He attended a lecture on the Sikh religion by John Hinnels which stressed that it is not a synthesis of Hinduism and Islam, that, contrary to popular belief, it is not a “militant faith”, it believes in gender equality and rejects caste. At Leeds, Owen Cole met Piara Singh Sambhi “who remained a close friend until his death in on 20 November 1992”. They co-authored a book: “The Sikhs: Their Religious Beliefs and Practices” (Routledge & Kegan Paul Ltd, London 1978). Based on mainstream Sikh ideology, the book is perhaps the best RE publications in the UK.

    A “most precious memory” for Owen Cole is to do with the need to promote pride in self-identity in a multi-ethnic society. On one occasion he told a mixed class of 9-year olds the story of the Sikh Good Samaritan, Bhai Kanhaiya. To quote, “what amazed me was the response it drew from the eight or nine Sikhs in the class, Not only were they attentive, sitting up straight, but I swear they each grew by about a foot. They looked around the class at their peers with pride. Someone had told a story about them!”. He is believes in community identity as well as being responsive to British citizenship.

    A large part of the book is devoted to getting to know the diverse faith communities through first hand experience of their religious places, practices and social life. His visit to a gurdwara in Leeds is described in some detail. Extended family system, relationships and responsibilities, the concept of “izzat”, arranged marriages etc are discussed with appreciation from within.

    In February-March 1973, Owen Cole had his first experience of all aspects of life in India and Pakistan. He made extensive and detailed notes of what to us are familiar scenes, social situations and way of life on the sub-continent. He was well received wherever he stayed, mostly with Sikh, Hindu and Muslim families. He fully participated in the way of life, gave talks, got used to Indian time keeping – time waits for the audience and not the other way around – bribery in officialdom and so on.

    From Chapter 11 on Owen Cole discusses the future of RE. He argues strongly that there is need for a national curriculum which should include RE. Children moving from one locality to another would come across, not only Christians from diverse ethnic backgrounds but also other religious groups. Local syllabus catering for local needs cannot be justified, and, in fact, RE should have “a global perspective and context.”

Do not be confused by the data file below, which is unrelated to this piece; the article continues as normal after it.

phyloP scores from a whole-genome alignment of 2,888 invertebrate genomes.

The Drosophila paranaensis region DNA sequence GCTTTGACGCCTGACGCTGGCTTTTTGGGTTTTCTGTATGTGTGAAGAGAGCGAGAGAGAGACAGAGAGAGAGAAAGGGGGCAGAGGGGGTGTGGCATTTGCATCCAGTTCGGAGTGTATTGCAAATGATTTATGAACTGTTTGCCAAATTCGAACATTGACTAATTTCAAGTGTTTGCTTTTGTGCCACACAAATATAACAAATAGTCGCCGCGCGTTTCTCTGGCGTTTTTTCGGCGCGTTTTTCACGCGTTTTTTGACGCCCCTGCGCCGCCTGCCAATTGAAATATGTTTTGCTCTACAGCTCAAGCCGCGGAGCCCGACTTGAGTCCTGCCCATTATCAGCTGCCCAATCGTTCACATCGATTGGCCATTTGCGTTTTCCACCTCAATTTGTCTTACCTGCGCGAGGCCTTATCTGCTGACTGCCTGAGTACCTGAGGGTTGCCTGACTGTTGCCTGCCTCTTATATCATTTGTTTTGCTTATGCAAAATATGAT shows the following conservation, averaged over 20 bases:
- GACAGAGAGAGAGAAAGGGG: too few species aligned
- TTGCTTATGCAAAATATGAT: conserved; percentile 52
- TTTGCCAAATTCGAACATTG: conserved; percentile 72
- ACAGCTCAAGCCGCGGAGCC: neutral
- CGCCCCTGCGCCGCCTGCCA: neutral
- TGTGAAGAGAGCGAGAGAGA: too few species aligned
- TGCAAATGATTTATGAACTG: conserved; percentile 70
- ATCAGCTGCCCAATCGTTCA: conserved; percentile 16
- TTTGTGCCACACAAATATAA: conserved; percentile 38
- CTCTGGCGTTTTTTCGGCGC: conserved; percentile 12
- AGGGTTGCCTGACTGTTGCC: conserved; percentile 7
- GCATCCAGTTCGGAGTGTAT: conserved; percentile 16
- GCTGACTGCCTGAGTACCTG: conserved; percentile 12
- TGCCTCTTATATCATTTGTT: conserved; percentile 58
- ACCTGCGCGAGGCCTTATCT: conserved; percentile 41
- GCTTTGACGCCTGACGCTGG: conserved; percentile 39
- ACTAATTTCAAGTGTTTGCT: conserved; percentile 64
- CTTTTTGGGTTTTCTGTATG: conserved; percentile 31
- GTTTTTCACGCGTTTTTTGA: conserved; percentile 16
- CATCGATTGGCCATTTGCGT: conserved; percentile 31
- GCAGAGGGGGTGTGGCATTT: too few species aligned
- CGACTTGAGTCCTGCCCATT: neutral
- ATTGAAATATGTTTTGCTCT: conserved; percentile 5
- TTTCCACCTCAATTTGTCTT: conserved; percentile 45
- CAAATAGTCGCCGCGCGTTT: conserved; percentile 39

The final Chapter 15 sums up where Dr Owen Cole, the multifaith teacher and the spiritual pilgrim, stands today.

    Men and women of faith should assume that, provided they accept the essence of their own religion, then that is the “authentic” path for them. Other doubts, they should be able to cope with by reading between the lines of religious allegory and idiom.

    His frustration with the lack of vision and adequate response by the UK’s religious and political establishment to the RE needs of a rapidly changing population mix, comes through. The establishment is still “clinging to the world of yesterday” by marginalising other faiths, treating them as “guests” and expecting them to “soon go home”! He writes, “This tokenism is unacceptable and dangerous as it can result in alienation, especially of the young. A social and spiritual revolution is required.” His views call for a major review of the UK RE system.

    I had difficulty following the first few chapters due to long paragraphs and sentences, UK educational jargon and acronyms, absence of dates to follow
    order of events, and informal use of names without any introduction.
    A thought provoking publication for those interested in Religious Education in UK schools and for policy makers in the field of multifaith education.